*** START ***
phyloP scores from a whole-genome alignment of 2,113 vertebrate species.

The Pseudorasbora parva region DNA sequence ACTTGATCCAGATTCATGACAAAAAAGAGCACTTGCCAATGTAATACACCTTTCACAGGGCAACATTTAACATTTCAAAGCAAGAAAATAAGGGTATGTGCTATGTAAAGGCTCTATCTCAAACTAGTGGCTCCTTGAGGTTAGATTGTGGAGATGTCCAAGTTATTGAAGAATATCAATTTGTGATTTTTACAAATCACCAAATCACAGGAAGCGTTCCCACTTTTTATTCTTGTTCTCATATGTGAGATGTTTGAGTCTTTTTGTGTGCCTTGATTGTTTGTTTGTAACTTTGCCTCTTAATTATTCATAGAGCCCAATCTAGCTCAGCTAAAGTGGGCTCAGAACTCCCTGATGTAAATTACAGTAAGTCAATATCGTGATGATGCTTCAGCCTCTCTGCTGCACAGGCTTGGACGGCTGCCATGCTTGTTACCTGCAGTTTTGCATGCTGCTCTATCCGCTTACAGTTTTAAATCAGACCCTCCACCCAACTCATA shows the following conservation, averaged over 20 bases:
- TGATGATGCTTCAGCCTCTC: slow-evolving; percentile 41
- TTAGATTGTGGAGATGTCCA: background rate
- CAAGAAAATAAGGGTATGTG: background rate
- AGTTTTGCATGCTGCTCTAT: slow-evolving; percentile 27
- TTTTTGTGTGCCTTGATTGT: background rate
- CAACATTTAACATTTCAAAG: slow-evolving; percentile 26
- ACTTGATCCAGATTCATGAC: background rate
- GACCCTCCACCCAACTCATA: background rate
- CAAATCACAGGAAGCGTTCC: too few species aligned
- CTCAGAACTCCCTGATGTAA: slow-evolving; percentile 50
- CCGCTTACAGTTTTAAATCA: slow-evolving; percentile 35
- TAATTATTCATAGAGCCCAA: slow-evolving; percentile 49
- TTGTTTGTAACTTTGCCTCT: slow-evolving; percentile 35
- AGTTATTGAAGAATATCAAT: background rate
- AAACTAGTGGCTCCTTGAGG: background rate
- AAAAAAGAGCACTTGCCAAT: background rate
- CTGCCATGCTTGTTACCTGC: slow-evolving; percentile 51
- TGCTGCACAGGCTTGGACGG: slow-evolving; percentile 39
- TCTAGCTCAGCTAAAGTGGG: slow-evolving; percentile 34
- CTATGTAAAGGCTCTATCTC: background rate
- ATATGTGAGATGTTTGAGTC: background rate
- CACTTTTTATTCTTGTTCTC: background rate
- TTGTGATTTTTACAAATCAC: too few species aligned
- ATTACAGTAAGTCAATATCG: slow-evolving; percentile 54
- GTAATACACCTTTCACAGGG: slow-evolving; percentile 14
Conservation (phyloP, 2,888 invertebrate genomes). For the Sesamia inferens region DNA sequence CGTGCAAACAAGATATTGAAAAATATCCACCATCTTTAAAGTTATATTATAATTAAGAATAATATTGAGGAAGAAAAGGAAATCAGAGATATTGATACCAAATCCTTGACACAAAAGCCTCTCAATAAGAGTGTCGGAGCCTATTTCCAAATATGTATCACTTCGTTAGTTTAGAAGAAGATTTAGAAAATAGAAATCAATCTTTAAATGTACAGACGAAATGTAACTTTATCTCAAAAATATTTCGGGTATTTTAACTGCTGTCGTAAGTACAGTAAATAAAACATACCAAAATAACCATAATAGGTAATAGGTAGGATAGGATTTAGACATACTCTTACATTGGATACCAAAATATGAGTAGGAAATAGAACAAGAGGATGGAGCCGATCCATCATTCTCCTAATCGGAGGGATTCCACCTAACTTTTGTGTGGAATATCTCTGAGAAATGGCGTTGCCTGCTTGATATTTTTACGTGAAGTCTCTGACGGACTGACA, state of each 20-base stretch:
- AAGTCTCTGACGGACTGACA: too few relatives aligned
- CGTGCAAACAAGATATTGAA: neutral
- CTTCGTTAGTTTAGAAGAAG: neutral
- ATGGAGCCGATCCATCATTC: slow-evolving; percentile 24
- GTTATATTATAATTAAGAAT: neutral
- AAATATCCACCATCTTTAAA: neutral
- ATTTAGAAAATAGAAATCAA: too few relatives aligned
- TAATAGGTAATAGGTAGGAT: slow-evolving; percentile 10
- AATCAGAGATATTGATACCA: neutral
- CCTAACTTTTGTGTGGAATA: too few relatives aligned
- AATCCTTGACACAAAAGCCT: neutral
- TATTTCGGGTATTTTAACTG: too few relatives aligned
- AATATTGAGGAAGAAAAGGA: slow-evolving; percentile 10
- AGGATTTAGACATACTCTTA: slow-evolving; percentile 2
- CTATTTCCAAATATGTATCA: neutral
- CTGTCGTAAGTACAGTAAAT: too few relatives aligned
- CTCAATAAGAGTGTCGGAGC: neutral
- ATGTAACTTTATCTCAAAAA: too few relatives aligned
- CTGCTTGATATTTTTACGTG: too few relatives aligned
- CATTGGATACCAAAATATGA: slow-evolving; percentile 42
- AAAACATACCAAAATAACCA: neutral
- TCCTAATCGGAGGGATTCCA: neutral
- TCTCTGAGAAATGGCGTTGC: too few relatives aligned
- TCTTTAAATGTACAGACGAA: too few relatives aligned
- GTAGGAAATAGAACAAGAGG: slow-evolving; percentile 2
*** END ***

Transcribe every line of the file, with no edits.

phyloP scores from a whole-genome alignment of 2,113 vertebrate species.

The Pseudorasbora parva region DNA sequence ACTTGATCCAGATTCATGACAAAAAAGAGCACTTGCCAATGTAATACACCTTTCACAGGGCAACATTTAACATTTCAAAGCAAGAAAATAAGGGTATGTGCTATGTAAAGGCTCTATCTCAAACTAGTGGCTCCTTGAGGTTAGATTGTGGAGATGTCCAAGTTATTGAAGAATATCAATTTGTGATTTTTACAAATCACCAAATCACAGGAAGCGTTCCCACTTTTTATTCTTGTTCTCATATGTGAGATGTTTGAGTCTTTTTGTGTGCCTTGATTGTTTGTTTGTAACTTTGCCTCTTAATTATTCATAGAGCCCAATCTAGCTCAGCTAAAGTGGGCTCAGAACTCCCTGATGTAAATTACAGTAAGTCAATATCGTGATGATGCTTCAGCCTCTCTGCTGCACAGGCTTGGACGGCTGCCATGCTTGTTACCTGCAGTTTTGCATGCTGCTCTATCCGCTTACAGTTTTAAATCAGACCCTCCACCCAACTCATA shows the following conservation, averaged over 20 bases:
- TGATGATGCTTCAGCCTCTC: slow-evolving; percentile 41
- TTAGATTGTGGAGATGTCCA: background rate
- CAAGAAAATAAGGGTATGTG: background rate
- AGTTTTGCATGCTGCTCTAT: slow-evolving; percentile 27
- TTTTTGTGTGCCTTGATTGT: background rate
- CAACATTTAACATTTCAAAG: slow-evolving; percentile 26
- ACTTGATCCAGATTCATGAC: background rate
- GACCCTCCACCCAACTCATA: background rate
- CAAATCACAGGAAGCGTTCC: too few species aligned
- CTCAGAACTCCCTGATGTAA: slow-evolving; percentile 50
- CCGCTTACAGTTTTAAATCA: slow-evolving; percentile 35
- TAATTATTCATAGAGCCCAA: slow-evolving; percentile 49
- TTGTTTGTAACTTTGCCTCT: slow-evolving; percentile 35
- AGTTATTGAAGAATATCAAT: background rate
- AAACTAGTGGCTCCTTGAGG: background rate
- AAAAAAGAGCACTTGCCAAT: background rate
- CTGCCATGCTTGTTACCTGC: slow-evolving; percentile 51
- TGCTGCACAGGCTTGGACGG: slow-evolving; percentile 39
- TCTAGCTCAGCTAAAGTGGG: slow-evolving; percentile 34
- CTATGTAAAGGCTCTATCTC: background rate
- ATATGTGAGATGTTTGAGTC: background rate
- CACTTTTTATTCTTGTTCTC: background rate
- TTGTGATTTTTACAAATCAC: too few species aligned
- ATTACAGTAAGTCAATATCG: slow-evolving; percentile 54
- GTAATACACCTTTCACAGGG: slow-evolving; percentile 14
Conservation (phyloP, 2,888 invertebrate genomes). For the Sesamia inferens region DNA sequence CGTGCAAACAAGATATTGAAAAATATCCACCATCTTTAAAGTTATATTATAATTAAGAATAATATTGAGGAAGAAAAGGAAATCAGAGATATTGATACCAAATCCTTGACACAAAAGCCTCTCAATAAGAGTGTCGGAGCCTATTTCCAAATATGTATCACTTCGTTAGTTTAGAAGAAGATTTAGAAAATAGAAATCAATCTTTAAATGTACAGACGAAATGTAACTTTATCTCAAAAATATTTCGGGTATTTTAACTGCTGTCGTAAGTACAGTAAATAAAACATACCAAAATAACCATAATAGGTAATAGGTAGGATAGGATTTAGACATACTCTTACATTGGATACCAAAATATGAGTAGGAAATAGAACAAGAGGATGGAGCCGATCCATCATTCTCCTAATCGGAGGGATTCCACCTAACTTTTGTGTGGAATATCTCTGAGAAATGGCGTTGCCTGCTTGATATTTTTACGTGAAGTCTCTGACGGACTGACA, state of each 20-base stretch:
- AAGTCTCTGACGGACTGACA: too few relatives aligned
- CGTGCAAACAAGATATTGAA: neutral
- CTTCGTTAGTTTAGAAGAAG: neutral
- ATGGAGCCGATCCATCATTC: slow-evolving; percentile 24
- GTTATATTATAATTAAGAAT: neutral
- AAATATCCACCATCTTTAAA: neutral
- ATTTAGAAAATAGAAATCAA: too few relatives aligned
- TAATAGGTAATAGGTAGGAT: slow-evolving; percentile 10
- AATCAGAGATATTGATACCA: neutral
- CCTAACTTTTGTGTGGAATA: too few relatives aligned
- AATCCTTGACACAAAAGCCT: neutral
- TATTTCGGGTATTTTAACTG: too few relatives aligned
- AATATTGAGGAAGAAAAGGA: slow-evolving; percentile 10
- AGGATTTAGACATACTCTTA: slow-evolving; percentile 2
- CTATTTCCAAATATGTATCA: neutral
- CTGTCGTAAGTACAGTAAAT: too few relatives aligned
- CTCAATAAGAGTGTCGGAGC: neutral
- ATGTAACTTTATCTCAAAAA: too few relatives aligned
- CTGCTTGATATTTTTACGTG: too few relatives aligned
- CATTGGATACCAAAATATGA: slow-evolving; percentile 42
- AAAACATACCAAAATAACCA: neutral
- TCCTAATCGGAGGGATTCCA: neutral
- TCTCTGAGAAATGGCGTTGC: too few relatives aligned
- TCTTTAAATGTACAGACGAA: too few relatives aligned
- GTAGGAAATAGAACAAGAGG: slow-evolving; percentile 2